### Paper Menu >>

### Journal Menu >>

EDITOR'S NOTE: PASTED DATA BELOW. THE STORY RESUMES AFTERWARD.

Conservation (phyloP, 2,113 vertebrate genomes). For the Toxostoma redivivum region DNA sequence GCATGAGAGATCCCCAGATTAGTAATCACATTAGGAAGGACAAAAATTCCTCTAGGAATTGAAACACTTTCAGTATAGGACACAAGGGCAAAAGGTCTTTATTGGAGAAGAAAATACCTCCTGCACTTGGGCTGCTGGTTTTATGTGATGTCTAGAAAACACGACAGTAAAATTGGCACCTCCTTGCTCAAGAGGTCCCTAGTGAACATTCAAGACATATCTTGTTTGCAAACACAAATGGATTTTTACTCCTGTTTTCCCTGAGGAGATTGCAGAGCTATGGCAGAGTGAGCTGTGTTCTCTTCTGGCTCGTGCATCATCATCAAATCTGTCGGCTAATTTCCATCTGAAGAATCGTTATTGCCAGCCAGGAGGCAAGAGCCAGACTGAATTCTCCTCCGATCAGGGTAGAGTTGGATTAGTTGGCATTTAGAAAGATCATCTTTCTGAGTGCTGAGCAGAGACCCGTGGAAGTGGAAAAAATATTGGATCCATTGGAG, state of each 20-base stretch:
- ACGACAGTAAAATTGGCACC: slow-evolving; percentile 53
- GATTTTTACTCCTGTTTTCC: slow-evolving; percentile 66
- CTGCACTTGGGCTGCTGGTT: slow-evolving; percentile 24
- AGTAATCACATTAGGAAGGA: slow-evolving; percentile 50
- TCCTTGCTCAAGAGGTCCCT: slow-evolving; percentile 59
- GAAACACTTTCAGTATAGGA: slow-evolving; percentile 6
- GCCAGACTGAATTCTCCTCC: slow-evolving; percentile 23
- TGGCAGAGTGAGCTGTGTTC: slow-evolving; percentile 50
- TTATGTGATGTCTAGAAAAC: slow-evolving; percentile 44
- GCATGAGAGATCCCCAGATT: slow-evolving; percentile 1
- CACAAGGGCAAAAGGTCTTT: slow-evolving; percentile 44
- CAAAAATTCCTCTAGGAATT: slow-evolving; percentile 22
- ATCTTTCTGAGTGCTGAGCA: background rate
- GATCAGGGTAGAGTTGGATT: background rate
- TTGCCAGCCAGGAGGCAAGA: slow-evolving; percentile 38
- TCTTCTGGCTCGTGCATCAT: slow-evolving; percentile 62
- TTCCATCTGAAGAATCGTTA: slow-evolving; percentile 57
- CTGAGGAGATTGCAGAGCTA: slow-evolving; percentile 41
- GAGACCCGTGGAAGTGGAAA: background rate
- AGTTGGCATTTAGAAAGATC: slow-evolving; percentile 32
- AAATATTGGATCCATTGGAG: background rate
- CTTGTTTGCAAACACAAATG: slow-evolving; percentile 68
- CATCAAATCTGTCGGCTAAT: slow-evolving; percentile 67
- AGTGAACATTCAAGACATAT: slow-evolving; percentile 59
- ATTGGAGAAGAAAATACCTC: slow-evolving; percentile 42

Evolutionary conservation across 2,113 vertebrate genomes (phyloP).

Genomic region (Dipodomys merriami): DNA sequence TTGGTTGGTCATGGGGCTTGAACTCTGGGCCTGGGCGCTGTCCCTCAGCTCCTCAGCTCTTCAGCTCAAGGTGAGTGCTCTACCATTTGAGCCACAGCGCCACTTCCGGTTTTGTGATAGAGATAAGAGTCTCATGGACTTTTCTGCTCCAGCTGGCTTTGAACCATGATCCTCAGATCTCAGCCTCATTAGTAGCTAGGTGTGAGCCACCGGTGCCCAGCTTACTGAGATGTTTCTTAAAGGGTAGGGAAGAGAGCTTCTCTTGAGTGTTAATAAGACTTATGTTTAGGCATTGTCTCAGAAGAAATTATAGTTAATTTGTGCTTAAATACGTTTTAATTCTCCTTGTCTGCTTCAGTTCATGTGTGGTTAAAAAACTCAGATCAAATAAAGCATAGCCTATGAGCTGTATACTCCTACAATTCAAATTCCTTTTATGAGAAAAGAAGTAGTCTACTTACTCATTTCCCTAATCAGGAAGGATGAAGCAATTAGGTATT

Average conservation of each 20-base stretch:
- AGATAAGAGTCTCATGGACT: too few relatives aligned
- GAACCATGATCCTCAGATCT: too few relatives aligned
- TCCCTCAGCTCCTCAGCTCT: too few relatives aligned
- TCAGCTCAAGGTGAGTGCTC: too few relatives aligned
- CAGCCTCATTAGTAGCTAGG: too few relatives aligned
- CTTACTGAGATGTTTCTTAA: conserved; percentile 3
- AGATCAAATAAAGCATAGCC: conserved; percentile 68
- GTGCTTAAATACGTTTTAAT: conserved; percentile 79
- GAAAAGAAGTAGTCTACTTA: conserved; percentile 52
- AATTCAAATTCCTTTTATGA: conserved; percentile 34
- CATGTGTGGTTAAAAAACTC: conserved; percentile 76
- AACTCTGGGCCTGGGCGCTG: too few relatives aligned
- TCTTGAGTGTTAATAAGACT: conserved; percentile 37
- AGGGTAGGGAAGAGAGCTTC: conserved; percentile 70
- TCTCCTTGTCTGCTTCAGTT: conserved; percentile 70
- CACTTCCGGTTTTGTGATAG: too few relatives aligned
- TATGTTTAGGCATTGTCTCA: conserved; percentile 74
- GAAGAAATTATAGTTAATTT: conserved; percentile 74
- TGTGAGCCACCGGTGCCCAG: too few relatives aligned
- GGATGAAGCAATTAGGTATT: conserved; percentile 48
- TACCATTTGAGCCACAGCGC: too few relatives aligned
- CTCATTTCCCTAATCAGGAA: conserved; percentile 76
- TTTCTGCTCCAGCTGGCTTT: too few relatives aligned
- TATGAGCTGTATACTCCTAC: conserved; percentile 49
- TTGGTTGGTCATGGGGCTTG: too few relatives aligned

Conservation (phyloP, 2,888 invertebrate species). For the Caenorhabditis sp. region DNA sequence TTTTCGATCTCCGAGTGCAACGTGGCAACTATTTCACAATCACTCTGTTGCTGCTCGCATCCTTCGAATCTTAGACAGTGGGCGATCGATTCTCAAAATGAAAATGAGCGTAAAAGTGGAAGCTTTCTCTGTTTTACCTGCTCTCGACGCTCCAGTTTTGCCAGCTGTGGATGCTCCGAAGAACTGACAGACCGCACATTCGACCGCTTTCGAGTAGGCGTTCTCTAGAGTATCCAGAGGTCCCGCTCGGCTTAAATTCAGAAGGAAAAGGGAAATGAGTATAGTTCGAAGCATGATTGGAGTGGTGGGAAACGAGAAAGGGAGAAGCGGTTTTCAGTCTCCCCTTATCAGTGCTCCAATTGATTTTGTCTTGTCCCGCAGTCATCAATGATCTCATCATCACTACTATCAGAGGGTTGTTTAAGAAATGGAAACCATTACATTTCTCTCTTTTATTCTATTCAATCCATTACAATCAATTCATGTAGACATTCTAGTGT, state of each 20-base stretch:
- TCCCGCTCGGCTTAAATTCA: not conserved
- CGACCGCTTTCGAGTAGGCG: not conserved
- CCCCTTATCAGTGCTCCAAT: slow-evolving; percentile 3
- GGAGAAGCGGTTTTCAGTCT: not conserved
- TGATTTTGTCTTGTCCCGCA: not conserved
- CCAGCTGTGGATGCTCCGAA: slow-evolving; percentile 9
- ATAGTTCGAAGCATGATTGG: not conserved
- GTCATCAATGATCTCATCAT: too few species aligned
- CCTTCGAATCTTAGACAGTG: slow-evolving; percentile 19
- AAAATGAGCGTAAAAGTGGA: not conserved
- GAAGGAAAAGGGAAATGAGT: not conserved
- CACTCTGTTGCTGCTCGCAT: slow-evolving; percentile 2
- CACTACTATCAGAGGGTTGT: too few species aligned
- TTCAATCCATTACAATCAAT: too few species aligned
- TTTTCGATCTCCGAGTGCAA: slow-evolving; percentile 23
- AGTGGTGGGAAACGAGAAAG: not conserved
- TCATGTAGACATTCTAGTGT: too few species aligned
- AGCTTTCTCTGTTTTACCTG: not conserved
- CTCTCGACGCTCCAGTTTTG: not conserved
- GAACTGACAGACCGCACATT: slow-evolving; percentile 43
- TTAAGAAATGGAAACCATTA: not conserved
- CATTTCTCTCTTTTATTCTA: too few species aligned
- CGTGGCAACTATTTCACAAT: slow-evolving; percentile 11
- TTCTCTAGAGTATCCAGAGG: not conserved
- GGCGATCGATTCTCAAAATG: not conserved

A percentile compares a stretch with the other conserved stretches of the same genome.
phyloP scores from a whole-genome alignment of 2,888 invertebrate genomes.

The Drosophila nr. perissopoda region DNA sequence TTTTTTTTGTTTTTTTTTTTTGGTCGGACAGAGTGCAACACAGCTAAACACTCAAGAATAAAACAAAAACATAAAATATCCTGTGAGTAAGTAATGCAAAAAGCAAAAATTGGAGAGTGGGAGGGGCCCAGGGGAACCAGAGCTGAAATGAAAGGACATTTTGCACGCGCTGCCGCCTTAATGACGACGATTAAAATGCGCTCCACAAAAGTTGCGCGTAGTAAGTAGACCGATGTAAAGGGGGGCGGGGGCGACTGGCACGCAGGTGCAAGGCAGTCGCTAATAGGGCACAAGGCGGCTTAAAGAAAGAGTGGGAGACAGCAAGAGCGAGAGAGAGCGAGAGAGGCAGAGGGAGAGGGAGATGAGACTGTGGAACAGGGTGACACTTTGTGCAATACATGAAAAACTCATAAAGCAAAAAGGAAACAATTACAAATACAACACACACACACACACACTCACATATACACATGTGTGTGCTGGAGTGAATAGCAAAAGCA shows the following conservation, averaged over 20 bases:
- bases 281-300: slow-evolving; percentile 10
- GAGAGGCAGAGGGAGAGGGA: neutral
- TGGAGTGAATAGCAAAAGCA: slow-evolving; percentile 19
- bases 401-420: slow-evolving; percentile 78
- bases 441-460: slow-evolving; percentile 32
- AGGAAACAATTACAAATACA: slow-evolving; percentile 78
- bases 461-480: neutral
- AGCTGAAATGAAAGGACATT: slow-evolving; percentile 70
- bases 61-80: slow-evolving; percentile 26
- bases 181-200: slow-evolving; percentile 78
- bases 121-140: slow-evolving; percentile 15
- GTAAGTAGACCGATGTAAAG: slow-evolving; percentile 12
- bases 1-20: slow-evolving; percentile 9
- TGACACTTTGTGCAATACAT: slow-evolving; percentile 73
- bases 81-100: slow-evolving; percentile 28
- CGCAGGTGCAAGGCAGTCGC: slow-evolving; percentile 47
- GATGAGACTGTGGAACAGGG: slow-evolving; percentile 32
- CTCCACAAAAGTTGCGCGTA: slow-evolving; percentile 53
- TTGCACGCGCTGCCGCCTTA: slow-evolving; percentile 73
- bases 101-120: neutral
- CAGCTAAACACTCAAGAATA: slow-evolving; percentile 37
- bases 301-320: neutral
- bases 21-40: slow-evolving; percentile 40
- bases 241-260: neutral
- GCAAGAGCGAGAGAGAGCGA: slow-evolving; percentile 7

J. Electromagnetic Analysis & Applications, 2010, 2, 664-671 doi:10.4236/jemaa.2010.212087 Published Online December 2010 (http://www.SciRP.org/journal/jemaa) Copyright © 2010 SciRes. JEMAA Study of Dielectric Constant of (1-x) Zn.xMg.TiO3 (ZMT) Ceramic Material at Microwave Frequencies as a Function of Composition x and Processing Temperature Ravi Kumar Gangwar1, Surya Pal Singh1, Meenakshi Choudhary2, Nitish Kumar Singh2*, Devendra Kumar2, Om Parkash2 1Department of Electronics Engineering Institute of Technology, Banaras Hindu University, Varanasi, India; 2Department of Ceramic Engineering, Institute of Technology, Banaras Hindu University, Varanasi, India; *Affiliated address: Department of Physics, Udai Pratap Autonomous College,Varanasi, India. Email:ravi.gangwar.ece07@itbhu.ac.in Received October 9th, 2010; revised November 22nd, 2010; accepted November 29th, 2010. ABSTRACT In this paper measurement of real part of permittivity a nd loss tangent of (1-x) Zn.xMg.TiO3 (ZMT) material in powder form in S-band of microwave frequencies is presented and the associated accuracy estimated. This approach is based on the measurement of transmitted power from the cavity at and off resonance. Details of the design and fabrication of the rectangular cavity and the input and output coupling are given. The variation of dielectric properties of (1-x) Zn.xMg.TiO3 (ZMT) with x-value and calcination temperature (for x = 0.1) is presented. The effect of doping of V2O5 is also studied. The results of present work may provide useful design guidelines for development of microwave compo- nents including dielectric resonator antennas. Keywords: Cavity Perturbation Method, Permittivity, Loss Tangent And Ceramic Material 1. Introduction The measurement of electromagnetic properties of mate- rials at microwave frequencies is considered important since it provides the relaxation time, dipole moment in liquids, characteristics of materials for device applica- tions, microwave conductivity, effective mass in semi- conductors etc. [1]. The microwave measurement techniques for electro- magnetic characterization of materials generally are di- vided into two groups: Non-resonant methods and reso- nant methods. Non-resonant methods mainly involve reflection or transmission methods. The reflection meth- ods include open-circuit and short-circuit line methods. The transmission/reflection methods have many varieties, including free-space, coaxial line, waveguide, and planar structures such as microstrip and stripline. These meth- ods have achieved success in permittivity and permeabil- ity measurements of high- and medium-loss materials. However, non-resonant methods usually require large size samples and have strict requirements on sample preparation, and their measurement accuracy is not very high, especially for low-loss materials. Resonant meth- ods including resonant perturbation methods can provide higher accuracy as compared with non-resonant ones for these low loss materials [2]. The resonance techniques can be further divided into two categories: The first one is a resonance technique, basically supported by the di- electric sample itself. The sample acts as a dielectric resonator. Metal shields with different geometries are always introduced to prevent radiation loss. This type is called dielectric resonance technique. The second one is perturbation technique, where the resonance is supported by the metal walls of the cavity. The presence of small size sample in the cavity causes only a “perturbation” on the field distributions in the metal cavity [3]. In resonator methods, the sample under measurement is excited as a resonator in the measurement circuit, and its electro- magnetic properties are deduced from its resonant prop- erties. In resonant perturbation methods, the sample un- der measurement is introduced into a resonator (meas- Study of Dielectric Constant of (1-x) Zn.xMg.TiO(ZMT) Ceramic Material at Microwave 665 3 Frequencies as a Function of Composition x and Processing Temperature urement fixture) thus altering the electromagnetic bounda- ries of the resonator and the electromagnetic properties of the sample are deduced from the change in the reso- nant properties of the resonator. Due to its high accuracy and flexibility in sample preparation, resonant. perturba- tion method is widely used for low-loss samples, samples in powder form, small size samples and samples of ir- regular shapes. Resonant perturbation methods mainly include wall replacement methods and cavity perturba- tion methods. In wall replacement methods, part of the resonator wall is replaced by sample surfaces. Wall-re- placement methods are often used in the study of the electro-dynamic properties of conductors after the dis- covery of high Tc superconductors. Many methods have been developed based on wall-replacement method to measure the surface resistance of superconducting thin films. The cavity perturbation method is based on the change in the resonant frequency and quality factor of the cavity due to the insertion of a sample inside the cavity at the position of maximum electric field or maximum magnetic field depending on the nature of the parameter to be studied. In this method, the sample under study is introduced into a resonant cavity, and its complex per- mittivity or complex permeability is determined from the change of resonant frequency and quality factor of the cavity due to the introduction of the sample. Cavity per- turbation methods are popular in the study of the elec- tromagnetic properties of dielectrics, semiconductors, magnetic materials and composite materials [4]. Ceramic materials are widely used in the design and development of microwave circuits. Further, low loss ceramic materials find applications in the development of stable microwave sources and dielectric resonator antennas. In this paper cavity perturbation technique, which is highly accurate and advantageous in the determination of small loss tangents is used to measure the dielectric con- stant and the loss tangent of ZMT material in powder form in S-band of microwave frequencies. The accuracy of the present technique is determined through measure- ment on Teflon and comparison of results with that available in the literature [5]. The variations in dielectric properties of the ZMT material with the x-value, the cal- cination temperature and the V2O5 doping for x = 0.1 are also studied experimentally. 2. Theory The cavity perturbation technique for measurements of dielectric constant of material has been analyzed in the literature [4,6-10]. A brief description of the analysis is given in the following: Consider two almost identical cavities which are dis- tinguished by subscripts 1 and 2. Cavity 1 is empty and cavity 2 contains very small size dielectric material. Both cavity walls are assumed to be lossless. Maxwell’s equa- tions for these cavities can be written as j j jj EjH (1) j j jj H jE 1, 2j By taking suitable dot products with the four equations given in Equation (1), subtracting and integrating over the cavity volume (remembering that cavity walls are perfectly conducting), one obtains 12 12 20 20 21 2 2 01 . 2 S C VV V s H HdV EEdV dV E (2) where 1 and 2 are respectively the complex reso- nant angular frequencies before and after the introduction of the sample; 0 and 2 are respectively the permit- tivities of free-space and the sample; 0 and 2 are respectively the magnetic permeabilities of free-space and the sample; C is the region enclosed by the cavity, and is the volume of the sample. V S Equation (2) is the basic cavity perturbation formula. Derivation of the formula has been done under the as- sumptions that the cavity walls are perfectly conducting and the perturbation is small [4,10]. V In the present work, non-magnetic ceramic material is considered and therefore Equation (2) reduces to 12 2 21 2 21 1 2 s C V r V EEdV EdV (3) The relationship of complex angular frequency to real frequency and Q factor is given by 212 1 22 2 11 2 rr rL ffj fQQ 1L (4) where 1r and 2r are respectively the resonant fre- quencies of the cavity before and after the introduction of sample; and 1 f f L Q and 2 L Q are the corresponding loaded quality factors. From Equations (3) and (4), we get 12 12 22 221 1 . 11 21 S C V rr r rLL V EEdV ff j fQQ dV E (5) Copyright © 2010 SciRes. JEMAA Study of Dielectric Constant of (1-x) Zn.xMg.TiO(ZMT) Ceramic Material at Microwave 666 3 Frequencies as a Function of Composition x and Processing Temperature 3. Dielectric Constant and Loss Factor The length of very small diameter (as compared to cavity size and the wavelength) cylindrical plastic tube which can hold the sample is slightly greater than the narrow dimension ‘b’ of the cavity so that it can occupy the en- tire narrow dimension of the cavity and can be taken out from or inserted into the TE101 mode cavity through a small hole cut in the broad wall centre where electric field is maximum. From Equation (5) the expressions for real and imagi- nary parts of the dielectric constant can be written as 12 21 2 cr r rr cs Vf f VV (6) 2 21 11 4 c rr sL L V VQ Q (7) The Loss factor tan can be written as tan r r (8) 4. Design and Fabrication 4.1. Preparation of Sample In the present study the sample is prepared by the con- ventional solid state ceramic route. Stoichiometric amount of MgCO3 [99.5%, Thomas Baker, India], ZnO [99.5%, S. D. Fine. Chem. India] and TiO2 [98%, S. D. Fine. Chem. India] are weighed accurately to make the total amount equal to 15 grams. Weighed powders are mixed thoroughly using acetone in a mortar with pestle for about 2 hour. After that powders were ball milled for 4 hours using acetone as mixing medium. The mixture is then dried and placed for calcination in platinum cruci- bles at 1200˚C for 12 hours. The calcined powders were ground and mixed with 2% polyvinyl alcohol as binder. It was then pressed using a hydraulic press at optimized load (= 60 kN) to get the pellets. The pellets of all the compositions (x = 0.1, 0.2, 0.3, 0.4 and 0.5) were sin- tered at 1300˚C for 24 hours at a heating and cooling rate of 4˚C /min. on a platinum foil. The pellets of all the compositions were crushed in a mortar with the help of pestle to obtain powdered sample for measurement pur- pose. Other samples of composition (x = 0.1) were also pre- pared but the calcination temperatures are different for different samples. The calcination temperatures used are 900, 950 and 1000˚C, and total heating time for each sample was chosen to be 9 hours. The doping of V2O5 was done in one of the samples for which calcination temperature is 1000˚C. 4.2. Design and Fabrication of Cavity Rectangular TE101 mode transmission cavity for reso- nance at 2.62 GHz was designed [11] and fabricated us- ing a standard S-band waveguide (WR-284) (Figure 1). The length of the cavity is 9.14 cm (=2 g at 2.62 GHz). Two copper plates were used as shorting plates to form the cavity from the standard waveguide. For coupling power into the cavity, a hole of diameter D = b/2.2, where b is the height of waveguide [11], was made at the centre of each of the shorting plates. The diameter of each coupling hole comes out to be 1.54 cm for the designed cavity. To insert the powdered sample material into the cavity, a circular slot of diameter 2.5 mm was cut at the centre of one of the broad walls of the cavity. The inner and outer diameters of the polythene capillary tube used for filling the powdered sample are chosen to be 1.3 and 2.3 mm respectively and its length is equal to 3.6 cm. 5. Experiments, Results and Discussion The arrangement for measuring the dielectric properties of (1-x)Zn.xMg.TiO3 ceramic material consists of Agilent Technologies make analog microwave source (Model no. E8257D, 250 kHz-20 GHz), SICO make waveguide/coaxial transition, variable attenuator, fabri- cated cavity and HP power sensor (Model no. 436A) and meter forming a test bench as shown in Figure 2. The standard procedure given in the reference [10] was fol- lowed to measure power fed to and transmitted from the cavity with and without the sample as a function of fre- quency deviation from resonance. Resonant frequency corresponds to maximum transmitted power in each case.Measurement of dielectric properties of (1-x) Zn.xMg. TiO3 ceramic material was carried out for dif- ferent x-values and different calcination temperatures for x = 0.1. A number of measurements were performed to determine the resonance frequency and 3-dB frequencies ‘f1’ and ‘f2’ both for cavity with the capillary tube and cavity with tube containing the powdered sample mate- rial. The average values of measured and computed pa- rameters of the cavity with the capillary tube but without the sample are shown in Table 1. The average values of the parameters of the cavity with the capillary tube con- taining the sample for different x-values and calcination temperatures are shown respectively in Tables 2 and 3. The loaded quality factor for the cavity with and without the sample material is computed using the formula 21 r Lf Qff , where is the resonant frequency r f of TE101 mode cavity .The values of r , r and tan δ of the sample material are evaluated using Equations (6-8) Copyright © 2010 SciRes. JEMAA Study of Dielectric Constant of (1-x) Zn.xMg.TiO3 (ZMT) Ceramic Material at Microwave Frequencies as a Function of Composition x and Processing Temperature Copyright © 2010 SciRes. JEMAA 667 and the results are shown in Tables 2 and 3 respectively for different x-values and calcination temperature. The variations in the values of r and tan with x-value are shown in Figures 3 and 4 respectively. The variations in the values of r and tan with calcination temperature for x = 0.1 are shown in Figures 5 and 6 respectively. From Figure 3 and Table 2 it can be seen that r value first decreases with increase in x-value and reaches 5.768 at x = 0.3 and then increases for x > 0.3. The loss tangent first increases and reaches 0.004 at x = 0.2, it then decreases and reaches 0.001 at x = 0.3, and again increases for values of x above 0.3, as shown in Figure 4 and Table 2. These variations in the dielectric properties may be attributed to the presence of multiple phases in the material and the variation in the amount of phases determined by the area under peaks with change in x-value as shown in Figure 7. The possible 2 values (Bragg angle) where reflections occur are determined by unit cell dimensions. However, the intensities of the re- flections are determined by the distribution of the elec- trons in the unit cell. The highest electron density is found around atoms. Therefore, the intensities depend on what kind of atoms we have and where in the unit cell they are located. Planes going through areas with high electron density will reflect strongly, planes with low electron density will give weak intensities. From Figures 5 and 6 and Tab le 3, it is observed that the material r value increases and tan δ decreases with increase in cal- cination temperature of the material, though the rates of increase are different. This variation in the dielectric properties with calcinations temperature may be attrib- uted to the presence of single phase in the material. The dielectric constant and loss tangent of V2O5 doped and 1000˚C calcined sample were 4.04 and 0.002698. Di- electric constant is higher and loss tangent is lower in comparison with undoped and 1000˚C calcined sample. The change inr and tan δ of ZMT with the addition of V2O5 is due to increase in densification rate of ZMT. The measured dielectric constant values are lower than those reported in reference [5]. This is due to lower value of percentage density of sample material. The sample mate- rial used for measurement in [5] was in highly dense pel- let form, while in the present study we measured dielec- tric constant of sample material in powder form. The reported percentage density of solid sample material studied in reference [5] is more than 95%. To test the accuracy of the cavity perturbation tech- nique measurement on a sample of Teflon-AF of known dielectric constant () [12] was repeated three times. The measured and computed parameters are pre- sented in Tables 3 and 4. The average values of 1.93 r r and tan are found to be 1.795 and 0.0094. 6. Conclusions The microwave dielectric properties of Zinc Magnesium Titanate (1-x) Zn.xMg.TiO3 (x = 0.1, 0.2, 0.3, 0.4, 0.5) in (a) (b) Figure 1. Rectangular S-band cavity (a) Design layout (b) Fabricated cavity. Figure 2. Experimental setup for dielectric constant meas- urement. Table 1. Resonant frequency and quality factor of cavity with only the capillary tube. Average Centre or Resonance Fre- quency (fr) (GHz) Average Lower 3 dB Fre- quency (f1) (GHz) Average Upper 3 dB Fre- quency (f2) (GHz) Average Band- width (f2-f1) (GHz) Average Quality Factor 1 21 r Lf Q f f 2.62138 2.62100 2.62174 0.00074 3542.40 Study of Dielectric Constant of (1-x) Zn.xMg.TiO(ZMT) Ceramic Material at Microwave 668 3 Frequencies as a Function of Composition x and Processing Temperature Table 2. Dielectric constant of ((1-x) Zn.xMg.TiO3) for different values of x. X value Average Centre or Resonant Frequency (fr) (GHz) Average Lower 3dB Frequency (f1) (GHz) Average Upper 3 dB Frequency (f2) (GHz) Average Quality Fac- tor 2 21 L r f Q f f r r tan r r 0.1 0.2 0.3 0.4 0.5 2.61462 2.61494 2.61548 2.61504 2.61456 2.61422 2.61454 2.61546 2.61468 2.61418 2.61500 2.61534 2.61620 2.61542 2.61494 3352.07 3268.67 3534.91 3533.83 3404.21 6.4648 6.2055 5.768 6.1244 6.5134 0.0169 0.0249 0.00063 0.00072 0.0121 0.0026 0.0040 0.0001 0.00011 0.00185 Table 3. Dielectric constant of ((1-x) Zn.xMg.TiO3) where x = 0.1, for different values of calcination temperatures. Sample Calcination Temperature ( 0C) Centre or Resonant Frequency (fr) (GHz) Lower 3dB Fre- quency (f1) (GHz) Upper 3 dB Frequency (f2) (GHz) Quality Factor 2 21 L r f Q f f r r tan r r ZMT ZMT ZMT ZMT +V2O5 900 950 1000 1000 2.61728 2.61736 2.61752 2.61472 2.61688 2.61696 2.61712 2.61434 2.61770 2.61778 2.61790 2.61514 3191.80 3191.90 3355.79 3268.40 2.94 3.03 3.67 4.04 0.0174 0.0173 0.0111 0.01188 0.005914 0.00507 0.003026 0.002698 Table 4. Resonance frequenc y and quality factor of cavity without standard sample. Average Centre or Resonance Fre- quency (fr) (GHz) Average Lower 3 dB Fre- quency ( f1) (GHz) Average Upper 3 dB Fre- quency (f2) (GHz) Average Bandwidth (f2-f1) (GHz) Average Quality Factor 1 21 r Lf Q f f 2.62794 2.62754 2.62834 0.00080 3284.925 Table 5. Dielectric constant of standard material (Teflon-AF). Standard Material Centre or Resonant Frequency (fr) (GHz) Lower 3 dB Fre- quency (f1) (GHz) Upper 3 dB Fre- quency (f2) (GHz) Quality Factor 2 21 L r f Q f f r r tan r r Average Value r and tan Teflon-AF (diameter = 2.5 mm and length = 37.25 mm) 2.62386 2.62388 2.62382 2.62340 2.62340 2.62344 2.62438 2.62436 2.62432 2677.408 2733.208 2677.367 1.794 1.790 1.801 0.0176 0.0156 0.0176 0.0098 0.0087 0.0097 1.795 and 0.0094 powder form have been investigated. The cavity pertur- bation technique has been used for the evaluation of di- electric properties of the material in S-band of micro- wave frequencies. In this technique, a cavity has been designed with very small slot at the centre of the broad wall of rectangular waveguide in order to insert the sam- ple material. A cylindrical capillary is designed for holding of the sample. According to Wang [5] dielectric Copyright © 2010 SciRes. JEMAA Study of Dielectric Constant of (1-x) Zn.xMg.TiO(ZMT) Ceramic Material at Microwave 669 3 Frequencies as a Function of Composition x and Processing Temperature 5.2 5.4 5.6 5.8 6 6.2 6.4 6.6 0.1 0.2 0.3 0.4 0.5 x-value Dielectric Constant Figure 3. The experimentally observed variation of dielectric constant with x-value. 0 0.0005 0.001 0.0015 0.002 0.0025 0.003 0.0035 0.004 0.0045 0.1 0.2 0.3 0.4 0.5 x-value Loss Tangent Figure 4. The experimentally observed variation of loss tangent with x-value Copyright © 2010 SciRes. JEMAA Study of Dielectric Constant of (1-x) Zn.xMg.TiO3 (ZMT) Ceramic Material at Microwave Frequencies as a Function of Composition x and Processing Temperature Copyright © 2010 SciRes. JEMAA 670 2 2.2 2.4 2.6 2.8 3 3.2 3.4 3.6 3.8 900950 1000 Calcination Temperature Dielectric Constant Figure 5. The experimentally observed variation of dielectric constant with calcination temperature for composition x = 0.1. 0 0.001 0.002 0.003 0.004 0.005 0.006 0.007 900950 1000 Calcination Tempera ture Loss Tange nt Figure 6. The experimentally observed variation of loss tangent with calcination temperature for composition x = 0.1. Study of Dielectric Constant of (1-x) Zn.xMg.TiO(ZMT) Ceramic Material at Microwave 671 3 Frequencies as a Function of Composition x and Processing Temperature 20 25 30 35 40 45 50 55 60 65 70 $ $ $ ## # $ # # ## # # # # * * * * * * * * * * * * * * * * ** * * *# * (a) (b) (c) (d) (e) Intensity (arb. units) 2 (degree) Figure 7. X-ray diffraction patterns of (1-x)Zn.xMg.TiO3 with (a) x = 0.1, (b) x = 0.2, (c) x = 0.3, (d) x = 0.4 and (e) x = 0.5 ( where * (Mg, Zn)TiO3, # (Mg, Zn)Ti2O5 and $ TiO2). constant decreases with increase in x-value. In the pre- sent study the dielectric constant value decreased for x–values from x = 0.1 to 0.3 and then increased for x > 0.3. This is because of the presence of different phases in the composite material and the variation in the amount of phases with change in x-values as shown in the XRD patterns of the material. The dielectric constant has in- creased and loss tangent reduced with increase in calci- nation temperature. This may be attributed to the pres- ence of single phase in the material. The r value in- creased and tan δ reduced with the addition of V2O5 in ZMT material. This is because of improvement in the rate of densification of ZMT material. The measured dielectric constant values are lower than those reported in reference [5]. This is due to lower value of percentage density of sample material. The reported percentage den- sity of sample materials studied in reference [5] is more than 95%. Sample material used for measurement in ref- erence [5] is in highly dense pellet form while in the present study we measured the permittivity of sample material in powder form. It is concluded that the results represented here may provide important inputs for the design of devices at mi- crowave frequencies. REFERENCES [1] V. Subramanian, V. Sivasubramanian, V. R. K. Murty and J. Sobhanadri, “Measurement of Complex Dielectric Permittivity of Partially Inserted Samples in a Cavity Perturbation Technique,” Review of Scientific Instruments, Vol. 67, No. 1, January 1996, pp. 279-282. [2] L. G. Chen, C. K. Ong and B. T. G. Tan, “Amendment of Cavity Perturbation Method for Permittivity Measure- ment of Extremely Low-Loss Dielectrics,” IEEE Trans- actons on Instrumentation and Measurement, Vol. 48, No. 6, December 1999, pp. 1031-1037. [3] J. Y. H. Sheen, “Amendment of Cavity Perturbation Technique for Loss Tangent Measurement at Microwave Frequencies,” Journal of Applied Physics, Vol. 102, No. 1, July 2007, pp. 014102-014102-6. [4] A. Kumar and S. Sharma, “Measurement of Dielectric Constant and Loss Factor of the Dielectric Material at Microwave Frequencies,” Progress in Electromagnetic Research, PIER, Vol. 69, 2007, pp. 47-54. [5] W. R. Wang, S. F. Wang and Y. M. Lin, “Low Tempera- ture Sintering of (Zn1-x MgX) TiO3 Microwave Dielec- tric,” Ceramic International, Vol. 31, 2005, pp. 905-909. [6] M. Lin and M. N. Safer, “A New Cavity Perturbation Technique for Accurate Measurement of Dielectric Pa- rameters,” Ieee Mtt-S International Microwave Sympo- sium Digest, San Francisco, 11-16 June 2006, pp. 1630- 1633. [7] B. Meng, J. Booske and R. Cooper, “A System to Meas- ure Complex Permittivity of Low Loss Ceramics at Mi- crowave Frequencies and over Large Temperature Ranges,” Review of Scientific Instruments, Vol. 66, No. 2, February 1995, pp. 1068-1071. [8] A. Verma and D. C. Dube, “Measurement of Dielectric Parameter of Small Samples X-Band Frequencies by Cavity Perturbation Techniques,” IEEE Transaction on Instrumentation and Measurement, Vol. 54, No. 5, Octo- ber 2005, pp. 2120-2123. [9] V. R. K. Murty and R. Raman, “A Method for the Evaluation of Microwave Dielectric and Magnetic Pa- rameters Using Rectangular Cavity Perturbation Tech- nique,” Solid State Communication, Vol. 70, No. 8, 1989, pp. 847-850. [10] H. M. Altschuler, “Dielectric Constant,” In: M. Sucher and J. Fox, Eds., Handbook of Microwave Measurements, Brooklyn, Polytechnic Press, New York, Vol. II, 1963, pp. 518-548. [11] A report on, “Standard Test Method for Complex Permit- tivity (Dielectric Constant) of Solid Electrical Insulating Material at Microwave Frequencies and Temperature to 1850 Degree Centigrade,” ANSI/ASTM D. pp. 2520-2577. [12] http://www2.dupont.com/Teflon_Industrial/en_US/produ cts/product_by_name/teflon_af/properties.html Copyright © 2010 SciRes. JEMAA |